Home >Companies >People >India’s monopoly regime stops us from making many drugs here: Cipla’s Hamied

Mumbai: Yusuf K. Hamied stepped down as managing director of Cipla Ltd in February after taking the 78-year-old company to the top ranks of India’s pharmaceuticals industry.

In Cipla, he is also credited with developing a brand that is well regarded in the international market. Edited excerpts from an interview:

What are the key triggers for Cipla to go global now?

Over a period of four decades, since the first patent law in India was passed in 1972 (the era of process patents), India has developed technology in pharmaceutical industry and the technological base of India in pharma has grown to an extent that the country is regarded as the pharmacy of the world.

So our market is not India alone now and we have to go global. Over the years, our industry has become global and we have to face global competition. And the other important point is the current scenario: that India has created a monopoly with the passing of the Patents (Amendment) Act 2005, shifting away from the earlier regime.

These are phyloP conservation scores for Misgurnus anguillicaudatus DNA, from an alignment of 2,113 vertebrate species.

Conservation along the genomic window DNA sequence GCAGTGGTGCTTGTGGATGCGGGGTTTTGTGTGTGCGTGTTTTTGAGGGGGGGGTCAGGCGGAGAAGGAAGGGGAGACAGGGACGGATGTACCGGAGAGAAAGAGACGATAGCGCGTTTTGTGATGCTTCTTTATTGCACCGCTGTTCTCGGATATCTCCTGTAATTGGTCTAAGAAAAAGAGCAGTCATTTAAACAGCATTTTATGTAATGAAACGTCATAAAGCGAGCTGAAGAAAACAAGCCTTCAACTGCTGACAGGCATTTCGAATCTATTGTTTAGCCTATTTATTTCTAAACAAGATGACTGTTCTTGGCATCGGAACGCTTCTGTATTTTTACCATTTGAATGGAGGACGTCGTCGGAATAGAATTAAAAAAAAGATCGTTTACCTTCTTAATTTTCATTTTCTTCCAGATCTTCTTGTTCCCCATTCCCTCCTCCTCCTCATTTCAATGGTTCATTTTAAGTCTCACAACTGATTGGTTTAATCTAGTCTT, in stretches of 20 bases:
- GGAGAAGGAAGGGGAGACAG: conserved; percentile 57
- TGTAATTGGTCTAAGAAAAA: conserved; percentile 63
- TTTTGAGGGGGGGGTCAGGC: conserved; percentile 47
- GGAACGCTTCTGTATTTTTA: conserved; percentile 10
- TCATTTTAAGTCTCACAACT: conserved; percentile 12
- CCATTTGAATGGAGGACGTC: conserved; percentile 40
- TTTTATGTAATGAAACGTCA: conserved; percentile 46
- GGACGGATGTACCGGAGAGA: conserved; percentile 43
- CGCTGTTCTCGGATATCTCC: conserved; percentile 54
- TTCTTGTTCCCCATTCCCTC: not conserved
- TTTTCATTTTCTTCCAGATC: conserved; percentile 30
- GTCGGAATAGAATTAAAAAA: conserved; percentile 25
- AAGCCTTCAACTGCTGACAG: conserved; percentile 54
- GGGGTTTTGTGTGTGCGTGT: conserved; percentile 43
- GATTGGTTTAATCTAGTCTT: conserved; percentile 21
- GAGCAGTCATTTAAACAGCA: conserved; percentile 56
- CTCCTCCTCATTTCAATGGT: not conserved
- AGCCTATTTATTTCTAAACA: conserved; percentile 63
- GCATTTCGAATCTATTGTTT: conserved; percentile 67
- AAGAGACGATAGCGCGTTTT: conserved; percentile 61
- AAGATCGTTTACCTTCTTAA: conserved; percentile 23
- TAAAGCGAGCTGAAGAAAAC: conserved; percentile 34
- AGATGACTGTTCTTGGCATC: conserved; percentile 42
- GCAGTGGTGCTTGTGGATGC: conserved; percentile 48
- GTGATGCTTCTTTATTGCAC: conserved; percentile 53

The 1972 law was essentially to not create monopoly and thus helped the industry to develop its own technologies. But we can’t manufacture many of our products using these technologies in the local market now because it will break the law.

At the same time, many countries are now moving in the direction of insisting on local manufacturing of these essential medicines. So it’s time to tap that opportunity following the laws of those countries. Also, the governments are ready to help us use our technologies for their benefit. The new drug price control order, which was drafted by the government without applying the mind, will worsen the situation for local companies in India.

Tell us about the new professional management.

The company needs to grow at a global scale. There is a limit for a promoter-driven organization to grow in that space. In the 1970s, Cipla’s revenue from exports was 10%, and it has grown to 60% now. The company is now set to take international revenue further up and that needs a professional management in place to control various markets, products and strategies.

Will you also source products that you manufacture in those countries for India?

Yes, if that is a feasible and economical option, we are totally open to that as well.

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